It has begun!
Well, kind of. If you consider an airport pick-up, swanky hotel in the capital city and a visit from the U.S. Embassy a start to a year in Colombia. Not quite like my other shoestring hostel, wash your underwear in the sink and hoard free sugar packets experiences in Latin America. But I am definitely not complaining!
After a blurry-eyed 1 am arrival, we started the morning with day 1 of orientation. There are 34 total Fulbrighters here in Colombia right now. Six of us are Masters/phD students doing research projects (the “U.S. Student Grant” program). The rest are recent college graduates here as English Teaching Assistants (ETAs). The ETAs work in Universities around the country as…well, teaching assistants. The other U.S. Students are an amazing and diverse group. They are here studying architecture and the effect of building development on urban spaces, Colombian activists and their role in human rights laws, the meeting of traditional and modern ceramics, Colombian music and independent music producers…very interesting topics and ever more interesting people! I have a built-in network of amazing people to visit all over Colombia.
Today, in our first day of orientation we started right off with a joke of a visit from one of the security officers at the U.S. Embassy. It was like an episode of Saturday Night Live. This poor guy was a parody of himself. 6’5″, very American, overly handsome in a frat boy sort of way, Special Forces-type in a perfectly tailored suit who lectured to us for an hour about how to be “safe” in Colombia. He very obviously had no clue who we were or what we were doing here. The entire thing was embarrassingly alienating to the Colombian people, which is exactly the opposite of the Fulbright mission. Some of his “useful” tips included: Never take a bus (which is basically the only way to travel at all). Never hail a tax on the street. Always assume you are being watched and listened to. Never take the same route when you leave your house….seriously?! He basically told us we are all F*cked. In reference to one guy’s site in N. Colombia he actually said: “Two seconds off the beaten path and you’re back in FARC-ville.” FARC-ville? It was pretty over the top and the butt of all our jokes at lunch.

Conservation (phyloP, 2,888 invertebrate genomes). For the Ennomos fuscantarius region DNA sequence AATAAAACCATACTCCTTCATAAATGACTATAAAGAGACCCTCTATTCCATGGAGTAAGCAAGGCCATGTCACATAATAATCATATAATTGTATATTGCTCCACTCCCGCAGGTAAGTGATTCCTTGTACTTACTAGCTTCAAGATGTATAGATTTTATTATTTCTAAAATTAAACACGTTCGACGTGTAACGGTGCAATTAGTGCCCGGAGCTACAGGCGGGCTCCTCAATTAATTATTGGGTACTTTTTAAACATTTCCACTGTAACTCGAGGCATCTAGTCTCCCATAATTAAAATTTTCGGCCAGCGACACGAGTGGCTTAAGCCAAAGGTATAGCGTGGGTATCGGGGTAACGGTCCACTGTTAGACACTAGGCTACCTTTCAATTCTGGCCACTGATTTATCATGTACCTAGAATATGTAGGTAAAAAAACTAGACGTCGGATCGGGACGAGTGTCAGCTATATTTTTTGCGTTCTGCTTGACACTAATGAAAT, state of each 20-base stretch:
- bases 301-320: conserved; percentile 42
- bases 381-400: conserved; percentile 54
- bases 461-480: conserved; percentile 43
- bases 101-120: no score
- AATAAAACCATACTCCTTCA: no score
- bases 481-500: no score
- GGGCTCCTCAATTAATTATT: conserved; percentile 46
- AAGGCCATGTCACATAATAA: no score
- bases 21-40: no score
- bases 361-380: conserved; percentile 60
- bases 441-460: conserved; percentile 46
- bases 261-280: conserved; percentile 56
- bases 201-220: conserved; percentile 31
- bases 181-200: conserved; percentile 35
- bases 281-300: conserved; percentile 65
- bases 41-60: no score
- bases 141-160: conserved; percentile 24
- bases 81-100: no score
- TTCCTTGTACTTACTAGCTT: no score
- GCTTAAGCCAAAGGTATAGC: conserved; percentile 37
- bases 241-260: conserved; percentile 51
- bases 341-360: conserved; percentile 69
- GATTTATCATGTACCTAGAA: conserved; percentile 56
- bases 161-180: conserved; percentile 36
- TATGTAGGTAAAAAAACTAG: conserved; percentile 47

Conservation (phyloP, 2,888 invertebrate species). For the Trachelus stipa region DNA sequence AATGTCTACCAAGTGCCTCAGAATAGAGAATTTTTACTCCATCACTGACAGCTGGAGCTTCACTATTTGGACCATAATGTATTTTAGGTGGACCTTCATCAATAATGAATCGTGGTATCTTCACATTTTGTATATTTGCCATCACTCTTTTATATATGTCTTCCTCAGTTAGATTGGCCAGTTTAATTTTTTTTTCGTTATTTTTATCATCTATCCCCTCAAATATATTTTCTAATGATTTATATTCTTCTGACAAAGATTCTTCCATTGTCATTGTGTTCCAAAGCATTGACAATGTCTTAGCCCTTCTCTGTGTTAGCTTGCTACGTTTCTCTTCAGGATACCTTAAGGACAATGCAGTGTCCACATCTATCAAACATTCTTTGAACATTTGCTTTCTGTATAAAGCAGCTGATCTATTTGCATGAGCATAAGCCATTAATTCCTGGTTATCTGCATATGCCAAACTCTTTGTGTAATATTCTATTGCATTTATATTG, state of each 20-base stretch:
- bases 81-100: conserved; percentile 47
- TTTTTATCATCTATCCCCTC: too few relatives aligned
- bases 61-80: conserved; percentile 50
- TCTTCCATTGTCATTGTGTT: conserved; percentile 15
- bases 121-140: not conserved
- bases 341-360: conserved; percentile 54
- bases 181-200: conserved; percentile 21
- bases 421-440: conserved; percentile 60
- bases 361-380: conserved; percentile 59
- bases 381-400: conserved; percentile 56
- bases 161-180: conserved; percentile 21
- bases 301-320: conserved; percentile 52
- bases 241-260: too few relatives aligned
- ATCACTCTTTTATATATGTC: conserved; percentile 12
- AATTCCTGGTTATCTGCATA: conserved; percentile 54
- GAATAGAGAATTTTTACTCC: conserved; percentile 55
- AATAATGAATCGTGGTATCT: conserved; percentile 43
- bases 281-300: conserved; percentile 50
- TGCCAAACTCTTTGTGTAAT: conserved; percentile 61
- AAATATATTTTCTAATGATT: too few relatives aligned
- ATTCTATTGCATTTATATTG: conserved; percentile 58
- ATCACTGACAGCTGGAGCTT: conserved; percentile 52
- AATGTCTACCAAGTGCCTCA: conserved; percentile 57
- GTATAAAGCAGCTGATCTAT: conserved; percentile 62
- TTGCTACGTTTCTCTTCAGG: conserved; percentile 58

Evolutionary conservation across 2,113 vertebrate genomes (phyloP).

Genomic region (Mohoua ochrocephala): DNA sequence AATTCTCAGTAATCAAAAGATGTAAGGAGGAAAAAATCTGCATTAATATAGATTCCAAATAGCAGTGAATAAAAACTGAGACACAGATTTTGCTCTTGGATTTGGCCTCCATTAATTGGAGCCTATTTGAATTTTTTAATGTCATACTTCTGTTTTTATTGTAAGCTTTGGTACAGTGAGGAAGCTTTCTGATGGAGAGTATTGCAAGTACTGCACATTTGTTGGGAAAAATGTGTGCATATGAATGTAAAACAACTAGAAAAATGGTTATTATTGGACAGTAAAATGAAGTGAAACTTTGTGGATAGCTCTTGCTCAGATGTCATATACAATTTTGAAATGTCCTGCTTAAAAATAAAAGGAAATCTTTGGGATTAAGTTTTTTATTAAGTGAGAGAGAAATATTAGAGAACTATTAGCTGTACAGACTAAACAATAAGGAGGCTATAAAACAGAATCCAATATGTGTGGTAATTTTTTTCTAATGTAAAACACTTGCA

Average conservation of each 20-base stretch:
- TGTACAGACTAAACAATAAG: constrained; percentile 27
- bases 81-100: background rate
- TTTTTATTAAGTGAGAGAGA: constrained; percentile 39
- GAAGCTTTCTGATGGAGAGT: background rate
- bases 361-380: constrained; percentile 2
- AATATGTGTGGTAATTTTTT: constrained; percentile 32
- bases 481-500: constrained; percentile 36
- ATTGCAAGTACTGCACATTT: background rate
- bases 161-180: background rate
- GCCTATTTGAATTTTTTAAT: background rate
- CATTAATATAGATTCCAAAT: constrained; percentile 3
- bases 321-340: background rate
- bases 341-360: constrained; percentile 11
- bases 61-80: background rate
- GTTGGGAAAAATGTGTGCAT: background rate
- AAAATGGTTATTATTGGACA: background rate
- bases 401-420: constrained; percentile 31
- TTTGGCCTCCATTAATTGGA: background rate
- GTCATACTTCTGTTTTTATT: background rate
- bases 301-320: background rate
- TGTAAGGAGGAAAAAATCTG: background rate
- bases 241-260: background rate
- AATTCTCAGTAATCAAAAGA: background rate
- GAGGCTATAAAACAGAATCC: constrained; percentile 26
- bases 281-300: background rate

Luckily we were saved by an amazing follow-up speaker. Salvador Vidal Ortiz, an American University sociology professor and past Fulbright Scholar in Colombia. He spoke to us about adjusting to Colombian life and he was incredibly insightful and culturally sensitive. His research is on LBGT displaced people in Colombia and he reminded us of the three steps to successful cultural adjustment. 1) Know yourself. 2) Be aware of the differences. 3) Recognize that it is not their job to adjust to you. He gave us an amazingly accurate list that summarizes some of the major cultural divides perfectly. I’m starting to remember to remember all of these things.
Things that annoy people newly arrived in Colombia:
- Tardiness (Adjusting to “Colombian Time”)
- Inability to stand in an orderly line (I remembered that one at the airport yesterday!)
- Traffic (ALL traffic regulations are considered mere suggestions)
- Litter (Where else would you put your empty Coke bottle besides out the bus window?)
- Disorganization (I’ve learned there is often some order in the chaos…it just doesn’t seem like it)
- The Whiney Voice (Anyone who has worked in schools is very familiar with this one…)
- A norm of subservience (instead of “your welcome” Colombians often use the phrase “A la orden” which translates literally to “At your service”)
Things that annoy Colombians about us:
- Taking of your shoes or feet on the table (I uncrossed my legs and slipped my shoes back on…whoops).
- Informal/inappropriate dress (yes, I’m in my yoga pants. And no, I do not own heels)
- Not greeting people (this is one I’m good at. Always have a “Buenos Dias” at the tip of your tongue!)
- Lack of personal cleanliness (this comes from the stinky backpackers who forget their deodorant..and laundry soap.)
I haven’t had a chance to take any photos yet, but just to make it interesting I am adding in some photos of the famous street art of Bogota. Bogota has an awesome arts scene as well as one of most progressive LGBT movements in Latin America. (There is even open talks about legalizing same sex marriage and adoption which is huge for Latin America.)
I’m so excited to be here right now. I can already tell that the next 9 months are going to fly by! And by the way, I have a super liberal schedule and plenty of time off to explore Colombia. Also, at least 3 weeks of vacation in December for the holidays. So, please come visit!!! Besos to all, until next time!